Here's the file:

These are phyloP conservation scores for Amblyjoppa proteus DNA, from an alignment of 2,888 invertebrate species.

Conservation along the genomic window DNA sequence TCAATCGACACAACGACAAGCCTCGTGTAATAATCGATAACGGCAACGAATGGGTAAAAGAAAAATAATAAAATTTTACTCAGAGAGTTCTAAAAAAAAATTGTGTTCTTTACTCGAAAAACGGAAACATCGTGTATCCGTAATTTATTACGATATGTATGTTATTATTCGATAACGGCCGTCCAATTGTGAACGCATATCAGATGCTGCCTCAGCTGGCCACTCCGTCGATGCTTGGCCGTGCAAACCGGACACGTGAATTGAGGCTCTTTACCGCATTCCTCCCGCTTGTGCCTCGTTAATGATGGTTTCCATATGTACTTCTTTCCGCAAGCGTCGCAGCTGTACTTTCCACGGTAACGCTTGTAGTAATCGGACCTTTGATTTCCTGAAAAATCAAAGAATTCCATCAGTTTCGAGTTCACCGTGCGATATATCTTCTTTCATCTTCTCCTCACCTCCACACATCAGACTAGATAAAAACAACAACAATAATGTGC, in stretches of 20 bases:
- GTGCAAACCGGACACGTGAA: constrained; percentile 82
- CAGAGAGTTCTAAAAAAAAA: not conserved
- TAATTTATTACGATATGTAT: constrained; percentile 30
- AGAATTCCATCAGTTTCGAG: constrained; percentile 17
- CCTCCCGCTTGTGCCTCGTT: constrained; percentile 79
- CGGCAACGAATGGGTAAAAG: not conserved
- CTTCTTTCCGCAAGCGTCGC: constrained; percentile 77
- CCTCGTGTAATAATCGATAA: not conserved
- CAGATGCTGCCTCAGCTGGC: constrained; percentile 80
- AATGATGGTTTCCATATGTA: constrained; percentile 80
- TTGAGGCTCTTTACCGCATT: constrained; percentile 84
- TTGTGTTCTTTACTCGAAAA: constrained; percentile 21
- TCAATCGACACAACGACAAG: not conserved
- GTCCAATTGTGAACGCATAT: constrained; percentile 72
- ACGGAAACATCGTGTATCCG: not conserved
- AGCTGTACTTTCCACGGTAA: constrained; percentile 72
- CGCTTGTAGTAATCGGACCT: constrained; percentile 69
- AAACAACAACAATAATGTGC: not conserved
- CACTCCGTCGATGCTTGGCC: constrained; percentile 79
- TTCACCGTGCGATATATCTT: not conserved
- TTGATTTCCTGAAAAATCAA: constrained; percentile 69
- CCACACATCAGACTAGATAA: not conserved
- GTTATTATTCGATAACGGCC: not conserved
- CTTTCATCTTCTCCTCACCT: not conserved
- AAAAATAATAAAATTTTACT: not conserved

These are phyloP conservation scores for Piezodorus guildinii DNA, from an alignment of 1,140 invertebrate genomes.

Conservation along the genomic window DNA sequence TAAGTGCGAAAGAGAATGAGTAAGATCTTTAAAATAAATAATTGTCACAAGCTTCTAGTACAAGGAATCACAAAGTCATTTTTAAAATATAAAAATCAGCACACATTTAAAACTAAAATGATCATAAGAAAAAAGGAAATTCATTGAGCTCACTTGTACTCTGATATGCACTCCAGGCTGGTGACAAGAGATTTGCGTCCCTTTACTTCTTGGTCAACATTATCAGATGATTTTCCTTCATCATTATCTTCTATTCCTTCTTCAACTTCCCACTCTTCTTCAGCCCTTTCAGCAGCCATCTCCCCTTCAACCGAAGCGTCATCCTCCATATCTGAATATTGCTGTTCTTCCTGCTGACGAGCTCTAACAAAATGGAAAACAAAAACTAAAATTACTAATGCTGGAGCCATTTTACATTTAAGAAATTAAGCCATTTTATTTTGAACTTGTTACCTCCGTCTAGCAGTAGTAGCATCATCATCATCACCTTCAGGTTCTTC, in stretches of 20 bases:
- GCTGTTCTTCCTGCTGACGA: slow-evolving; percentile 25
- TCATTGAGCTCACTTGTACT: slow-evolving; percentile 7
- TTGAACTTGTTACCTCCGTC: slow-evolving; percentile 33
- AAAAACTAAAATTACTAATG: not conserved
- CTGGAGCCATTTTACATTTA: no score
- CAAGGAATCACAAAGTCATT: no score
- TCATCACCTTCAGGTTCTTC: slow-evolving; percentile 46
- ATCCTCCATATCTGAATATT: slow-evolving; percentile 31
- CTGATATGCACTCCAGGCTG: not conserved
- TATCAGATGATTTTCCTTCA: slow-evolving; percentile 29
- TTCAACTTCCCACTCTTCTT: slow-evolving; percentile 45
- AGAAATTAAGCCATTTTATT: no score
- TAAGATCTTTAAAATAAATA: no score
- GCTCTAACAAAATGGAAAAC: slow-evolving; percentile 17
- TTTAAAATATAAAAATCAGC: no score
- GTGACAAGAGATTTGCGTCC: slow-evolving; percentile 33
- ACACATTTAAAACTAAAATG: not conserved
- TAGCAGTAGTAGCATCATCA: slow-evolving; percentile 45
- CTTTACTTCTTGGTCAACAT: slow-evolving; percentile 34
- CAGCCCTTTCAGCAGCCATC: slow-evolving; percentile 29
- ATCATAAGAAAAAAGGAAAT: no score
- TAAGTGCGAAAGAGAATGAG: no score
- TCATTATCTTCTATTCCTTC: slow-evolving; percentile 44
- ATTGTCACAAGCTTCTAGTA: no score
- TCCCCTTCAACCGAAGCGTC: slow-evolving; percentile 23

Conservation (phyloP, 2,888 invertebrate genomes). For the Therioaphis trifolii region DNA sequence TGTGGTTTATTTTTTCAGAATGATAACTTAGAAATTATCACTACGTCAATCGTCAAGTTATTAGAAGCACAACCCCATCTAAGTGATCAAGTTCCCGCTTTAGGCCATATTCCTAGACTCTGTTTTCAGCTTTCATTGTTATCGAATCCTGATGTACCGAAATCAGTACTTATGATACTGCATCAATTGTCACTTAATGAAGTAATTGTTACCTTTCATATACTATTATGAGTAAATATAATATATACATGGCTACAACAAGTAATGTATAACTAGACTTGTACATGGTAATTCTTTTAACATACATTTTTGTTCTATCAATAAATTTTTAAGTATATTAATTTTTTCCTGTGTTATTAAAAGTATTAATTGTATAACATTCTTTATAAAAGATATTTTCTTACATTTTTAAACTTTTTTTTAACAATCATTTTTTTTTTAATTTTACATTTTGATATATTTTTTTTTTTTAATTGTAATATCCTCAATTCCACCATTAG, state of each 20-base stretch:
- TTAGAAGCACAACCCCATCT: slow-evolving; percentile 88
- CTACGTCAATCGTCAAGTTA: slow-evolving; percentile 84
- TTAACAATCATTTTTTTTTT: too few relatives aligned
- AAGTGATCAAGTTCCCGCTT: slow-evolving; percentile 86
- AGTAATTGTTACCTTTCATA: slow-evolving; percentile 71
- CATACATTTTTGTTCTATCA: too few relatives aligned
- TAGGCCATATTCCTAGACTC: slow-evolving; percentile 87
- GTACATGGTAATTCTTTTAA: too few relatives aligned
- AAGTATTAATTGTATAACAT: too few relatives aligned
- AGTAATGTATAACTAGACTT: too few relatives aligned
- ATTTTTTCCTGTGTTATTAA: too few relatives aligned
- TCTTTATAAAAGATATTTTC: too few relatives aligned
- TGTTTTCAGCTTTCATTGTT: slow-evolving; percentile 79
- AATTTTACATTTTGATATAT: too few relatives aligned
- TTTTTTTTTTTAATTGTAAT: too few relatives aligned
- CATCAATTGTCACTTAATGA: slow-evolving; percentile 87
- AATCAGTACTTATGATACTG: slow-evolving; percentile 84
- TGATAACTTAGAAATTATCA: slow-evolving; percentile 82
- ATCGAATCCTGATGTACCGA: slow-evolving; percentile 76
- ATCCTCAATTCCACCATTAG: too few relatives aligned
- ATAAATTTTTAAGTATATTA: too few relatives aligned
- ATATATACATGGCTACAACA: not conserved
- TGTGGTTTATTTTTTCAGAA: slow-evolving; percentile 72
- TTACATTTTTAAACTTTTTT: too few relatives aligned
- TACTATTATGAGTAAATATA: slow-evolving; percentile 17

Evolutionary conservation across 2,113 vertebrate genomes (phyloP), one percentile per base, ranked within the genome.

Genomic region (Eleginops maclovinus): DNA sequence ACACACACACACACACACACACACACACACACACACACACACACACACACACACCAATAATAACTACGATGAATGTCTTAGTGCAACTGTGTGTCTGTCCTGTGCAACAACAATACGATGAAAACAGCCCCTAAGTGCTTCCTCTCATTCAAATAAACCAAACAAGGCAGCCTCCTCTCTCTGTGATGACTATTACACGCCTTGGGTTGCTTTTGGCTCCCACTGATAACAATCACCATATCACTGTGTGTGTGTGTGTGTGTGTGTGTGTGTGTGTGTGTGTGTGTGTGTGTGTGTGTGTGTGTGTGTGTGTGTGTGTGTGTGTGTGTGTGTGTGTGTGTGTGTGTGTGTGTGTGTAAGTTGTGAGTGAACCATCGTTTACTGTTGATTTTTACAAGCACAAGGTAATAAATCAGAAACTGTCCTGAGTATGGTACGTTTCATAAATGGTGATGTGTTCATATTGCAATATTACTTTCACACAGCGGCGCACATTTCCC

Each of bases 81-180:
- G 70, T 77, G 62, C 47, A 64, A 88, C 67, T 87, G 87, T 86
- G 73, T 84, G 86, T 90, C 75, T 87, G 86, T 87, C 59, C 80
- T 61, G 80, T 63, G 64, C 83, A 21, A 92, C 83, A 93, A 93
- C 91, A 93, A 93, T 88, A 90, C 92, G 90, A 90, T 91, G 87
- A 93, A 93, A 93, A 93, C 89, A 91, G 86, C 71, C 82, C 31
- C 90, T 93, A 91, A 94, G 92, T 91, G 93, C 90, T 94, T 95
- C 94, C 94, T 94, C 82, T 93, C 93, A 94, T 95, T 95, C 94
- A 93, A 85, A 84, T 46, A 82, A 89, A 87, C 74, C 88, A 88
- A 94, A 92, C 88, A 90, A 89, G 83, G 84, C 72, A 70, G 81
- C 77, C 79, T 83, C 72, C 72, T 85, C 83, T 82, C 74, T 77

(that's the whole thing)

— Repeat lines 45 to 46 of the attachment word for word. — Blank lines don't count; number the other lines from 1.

- GTGACAAGAGATTTGCGTCC: slow-evolving; percentile 33
- ACACATTTAAAACTAAAATG: not conserved